Big rise in county council's top earners

THE number of staff earning more than £50,000 a year at Suffolk County Council has increased by 30% in the last year, it has emerged.

Graham Dines

THE number of staff earning more than £50,000 a year at Suffolk County Council has increased by 30% in the last year, it has emerged.

The authority has already been heavily criticised for recruiting highly-paid officers - including a chief executive earning £218,000 a year - when its future is unclear. It is also spending £500 a day on consultants for its public relations unit until it appoints a new department head earning up to £81,000.

Now, a report for the last financial year shows the council has 169 employees in the highest paid grades - representing a significant leap.

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During the same period, the 75 county councillors paid themselves an extra £151,000 in allowances, taking the annual cost to council taxpayers of elected politicians to more than £1m.

In 2006-7, Suffolk County Council employed 137 staff on grades above £50,000. Top earner was former chief executive Mike More in the range £150,000-£159,999, four senior directors were paid between £100,000 and £119,999, 11 were on £80,000-£99,999 and 121 between £50,000 and £79,999.

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Last year, the pay of Mr More rose to above £160,000, one director reached the £120,000-£129,999 band, and three others the £110,000-£119,999 pay band.

Seventeen officers were paid between £80,000 and £99,999 while staff earning between £50,000 and £79,999 reached 147.

The increase in teaching staff salaries, which also are paid out of council tax, of more than £50,000 was even higher, up from 181 to 248. Four head teachers were paid between £90,000 and £99,999, compared with none in 2006-7.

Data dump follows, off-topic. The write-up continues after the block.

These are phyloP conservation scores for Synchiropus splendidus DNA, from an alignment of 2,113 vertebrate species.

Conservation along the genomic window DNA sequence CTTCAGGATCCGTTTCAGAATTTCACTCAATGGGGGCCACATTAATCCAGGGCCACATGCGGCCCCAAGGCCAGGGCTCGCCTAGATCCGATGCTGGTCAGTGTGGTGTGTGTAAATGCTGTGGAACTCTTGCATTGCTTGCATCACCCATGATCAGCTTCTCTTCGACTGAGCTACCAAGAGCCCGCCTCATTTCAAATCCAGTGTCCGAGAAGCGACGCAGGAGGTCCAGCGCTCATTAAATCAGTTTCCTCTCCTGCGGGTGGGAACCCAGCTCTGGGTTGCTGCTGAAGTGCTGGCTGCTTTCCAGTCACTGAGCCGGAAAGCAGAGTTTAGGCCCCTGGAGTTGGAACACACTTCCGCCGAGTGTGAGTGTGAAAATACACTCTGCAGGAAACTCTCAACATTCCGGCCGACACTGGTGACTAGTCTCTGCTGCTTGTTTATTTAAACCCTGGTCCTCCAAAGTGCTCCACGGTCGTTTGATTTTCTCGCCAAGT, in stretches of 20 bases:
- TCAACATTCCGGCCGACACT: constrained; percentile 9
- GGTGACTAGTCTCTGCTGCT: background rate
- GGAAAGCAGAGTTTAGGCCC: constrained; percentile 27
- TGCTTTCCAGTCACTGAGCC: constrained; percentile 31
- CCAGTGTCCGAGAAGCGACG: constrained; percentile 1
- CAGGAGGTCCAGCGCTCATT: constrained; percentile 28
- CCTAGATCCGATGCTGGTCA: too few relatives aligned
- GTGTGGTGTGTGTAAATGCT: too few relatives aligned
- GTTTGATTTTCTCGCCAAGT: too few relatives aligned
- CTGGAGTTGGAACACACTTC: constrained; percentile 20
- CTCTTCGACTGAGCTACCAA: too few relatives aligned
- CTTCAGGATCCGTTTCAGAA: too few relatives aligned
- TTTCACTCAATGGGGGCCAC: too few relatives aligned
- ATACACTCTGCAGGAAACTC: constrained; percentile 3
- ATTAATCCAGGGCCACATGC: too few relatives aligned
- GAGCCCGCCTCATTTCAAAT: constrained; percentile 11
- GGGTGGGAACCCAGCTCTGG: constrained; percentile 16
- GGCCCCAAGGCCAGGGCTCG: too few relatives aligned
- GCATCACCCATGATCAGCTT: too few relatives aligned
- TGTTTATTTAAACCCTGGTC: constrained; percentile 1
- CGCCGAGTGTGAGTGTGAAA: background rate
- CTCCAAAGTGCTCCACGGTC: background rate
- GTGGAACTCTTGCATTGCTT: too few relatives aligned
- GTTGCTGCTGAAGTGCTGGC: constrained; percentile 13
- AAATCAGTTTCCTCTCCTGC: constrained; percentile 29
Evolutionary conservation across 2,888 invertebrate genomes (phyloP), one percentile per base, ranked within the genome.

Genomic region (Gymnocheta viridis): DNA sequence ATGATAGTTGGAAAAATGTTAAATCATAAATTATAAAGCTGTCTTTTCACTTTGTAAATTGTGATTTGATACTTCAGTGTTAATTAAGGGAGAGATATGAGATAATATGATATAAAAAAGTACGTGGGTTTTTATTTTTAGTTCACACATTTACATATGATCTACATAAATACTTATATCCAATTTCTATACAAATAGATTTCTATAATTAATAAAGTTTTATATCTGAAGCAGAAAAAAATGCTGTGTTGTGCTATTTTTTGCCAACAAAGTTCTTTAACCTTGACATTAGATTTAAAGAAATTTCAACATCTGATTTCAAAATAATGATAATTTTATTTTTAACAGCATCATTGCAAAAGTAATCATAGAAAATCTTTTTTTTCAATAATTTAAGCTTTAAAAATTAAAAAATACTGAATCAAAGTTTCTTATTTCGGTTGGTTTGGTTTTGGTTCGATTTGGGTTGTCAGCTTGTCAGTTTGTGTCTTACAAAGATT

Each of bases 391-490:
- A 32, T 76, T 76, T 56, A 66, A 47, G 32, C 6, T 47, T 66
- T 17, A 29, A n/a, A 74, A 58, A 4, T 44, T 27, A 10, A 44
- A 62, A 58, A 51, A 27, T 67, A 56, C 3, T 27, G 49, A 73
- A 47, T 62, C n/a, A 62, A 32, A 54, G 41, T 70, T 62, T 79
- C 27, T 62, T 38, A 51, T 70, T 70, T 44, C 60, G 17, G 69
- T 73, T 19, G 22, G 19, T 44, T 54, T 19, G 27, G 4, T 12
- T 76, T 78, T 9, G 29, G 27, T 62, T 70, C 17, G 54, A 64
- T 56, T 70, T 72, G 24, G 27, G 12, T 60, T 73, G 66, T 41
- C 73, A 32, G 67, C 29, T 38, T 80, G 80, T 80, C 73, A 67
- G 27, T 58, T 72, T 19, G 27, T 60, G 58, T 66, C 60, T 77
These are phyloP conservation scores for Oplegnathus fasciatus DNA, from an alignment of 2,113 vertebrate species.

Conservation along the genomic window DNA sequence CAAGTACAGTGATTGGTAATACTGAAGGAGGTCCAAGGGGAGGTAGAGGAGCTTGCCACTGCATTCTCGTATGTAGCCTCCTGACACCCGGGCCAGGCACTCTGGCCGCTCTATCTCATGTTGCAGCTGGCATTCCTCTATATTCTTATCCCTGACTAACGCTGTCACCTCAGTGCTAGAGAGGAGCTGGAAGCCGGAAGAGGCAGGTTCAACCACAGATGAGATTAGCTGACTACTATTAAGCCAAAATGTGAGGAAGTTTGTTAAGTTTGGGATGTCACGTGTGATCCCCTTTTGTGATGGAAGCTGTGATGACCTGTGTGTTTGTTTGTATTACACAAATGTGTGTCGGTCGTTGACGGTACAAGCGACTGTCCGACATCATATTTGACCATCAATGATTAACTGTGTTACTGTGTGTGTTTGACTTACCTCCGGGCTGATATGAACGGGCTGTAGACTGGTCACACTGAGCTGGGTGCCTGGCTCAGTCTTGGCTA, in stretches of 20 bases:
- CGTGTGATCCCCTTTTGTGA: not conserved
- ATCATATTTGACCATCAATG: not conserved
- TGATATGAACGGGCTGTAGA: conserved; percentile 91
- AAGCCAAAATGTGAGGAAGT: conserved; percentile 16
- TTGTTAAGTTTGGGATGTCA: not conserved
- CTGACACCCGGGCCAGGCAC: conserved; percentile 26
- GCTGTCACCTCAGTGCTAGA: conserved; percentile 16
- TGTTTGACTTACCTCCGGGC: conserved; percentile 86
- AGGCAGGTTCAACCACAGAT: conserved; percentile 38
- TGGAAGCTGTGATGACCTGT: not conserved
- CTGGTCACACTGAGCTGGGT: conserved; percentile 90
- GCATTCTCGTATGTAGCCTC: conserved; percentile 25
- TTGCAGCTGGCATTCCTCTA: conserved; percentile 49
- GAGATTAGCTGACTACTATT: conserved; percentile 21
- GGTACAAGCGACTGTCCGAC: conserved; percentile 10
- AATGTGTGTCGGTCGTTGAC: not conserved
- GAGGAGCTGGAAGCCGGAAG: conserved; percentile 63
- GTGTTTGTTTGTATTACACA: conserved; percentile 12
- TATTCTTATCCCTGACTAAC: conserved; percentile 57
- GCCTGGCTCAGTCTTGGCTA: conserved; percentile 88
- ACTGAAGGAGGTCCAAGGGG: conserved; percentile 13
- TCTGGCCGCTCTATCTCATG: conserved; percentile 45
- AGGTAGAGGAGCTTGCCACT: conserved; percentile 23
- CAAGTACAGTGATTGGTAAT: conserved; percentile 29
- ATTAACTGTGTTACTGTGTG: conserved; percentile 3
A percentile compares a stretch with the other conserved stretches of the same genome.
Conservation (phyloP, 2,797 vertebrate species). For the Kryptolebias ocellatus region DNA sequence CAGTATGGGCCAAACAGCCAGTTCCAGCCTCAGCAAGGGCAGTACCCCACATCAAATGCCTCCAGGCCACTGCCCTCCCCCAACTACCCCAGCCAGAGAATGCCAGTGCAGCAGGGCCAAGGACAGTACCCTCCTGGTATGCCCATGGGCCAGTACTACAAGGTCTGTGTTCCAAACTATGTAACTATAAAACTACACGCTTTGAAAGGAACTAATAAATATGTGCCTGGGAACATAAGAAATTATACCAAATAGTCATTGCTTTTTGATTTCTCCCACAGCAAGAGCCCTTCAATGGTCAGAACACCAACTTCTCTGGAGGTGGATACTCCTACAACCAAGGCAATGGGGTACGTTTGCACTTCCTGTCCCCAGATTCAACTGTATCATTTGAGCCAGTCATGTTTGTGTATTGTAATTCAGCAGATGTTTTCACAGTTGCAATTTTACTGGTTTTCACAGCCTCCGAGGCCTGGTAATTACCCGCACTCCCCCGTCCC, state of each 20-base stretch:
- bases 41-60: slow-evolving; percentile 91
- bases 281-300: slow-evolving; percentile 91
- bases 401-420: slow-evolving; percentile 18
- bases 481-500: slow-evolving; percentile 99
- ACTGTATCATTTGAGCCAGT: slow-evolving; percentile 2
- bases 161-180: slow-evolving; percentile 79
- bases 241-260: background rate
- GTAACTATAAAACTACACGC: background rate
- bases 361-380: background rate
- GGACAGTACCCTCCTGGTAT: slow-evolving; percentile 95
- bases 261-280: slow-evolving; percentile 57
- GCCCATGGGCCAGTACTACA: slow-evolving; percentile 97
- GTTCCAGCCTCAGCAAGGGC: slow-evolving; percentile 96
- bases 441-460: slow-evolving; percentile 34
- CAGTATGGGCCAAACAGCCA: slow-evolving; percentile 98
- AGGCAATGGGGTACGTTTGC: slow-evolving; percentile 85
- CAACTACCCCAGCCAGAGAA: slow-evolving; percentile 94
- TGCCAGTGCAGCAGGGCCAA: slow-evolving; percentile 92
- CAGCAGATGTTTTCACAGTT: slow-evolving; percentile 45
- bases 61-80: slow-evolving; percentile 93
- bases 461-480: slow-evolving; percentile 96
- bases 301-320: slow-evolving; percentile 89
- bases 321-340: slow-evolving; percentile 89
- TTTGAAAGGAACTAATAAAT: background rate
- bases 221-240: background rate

Mark Wallace, of the Taxpayers' Alliance, said the Conservative-controlled council “constantly says it is cash strapped and has difficulty in making ends meet, but it is paying out very high salaries.”

He said: “It is completely inappropriate for the council to be expanding their army of well paid middle managers by such a large amount.”

As the EADT revealed last week, Suffolk is paying £500 a day for temporary consultants to lead its communications department while it seeks to fill the vacancy caused by the sudden departure of its public relations officer Francis Thomas.

The county council has also been criticised for deciding to replace Mr Thomas, at a time when the authority's future existence is in doubt. Earlier this year, the council attracted negative headlines when appointing new Chief Executive Andrea Hill on a salary of £218,000.

A council spokesman said: “The increase in the number of staff in the £50,000+ band is because the figures are now based on pay inclusive of employee pension contributions whereas they previously excluded this element.”

The council's draft accounts show that the total basic allowances paid to the 75 county councillors was £691,000 last year, compared to £603,000 the previous year. The special responsibility allowance - paid to party leaders, cabinet members, the council chairman and the development control committee chairman increased from £225,000 to £289,000. A further £91,000 was claimed in expenses.

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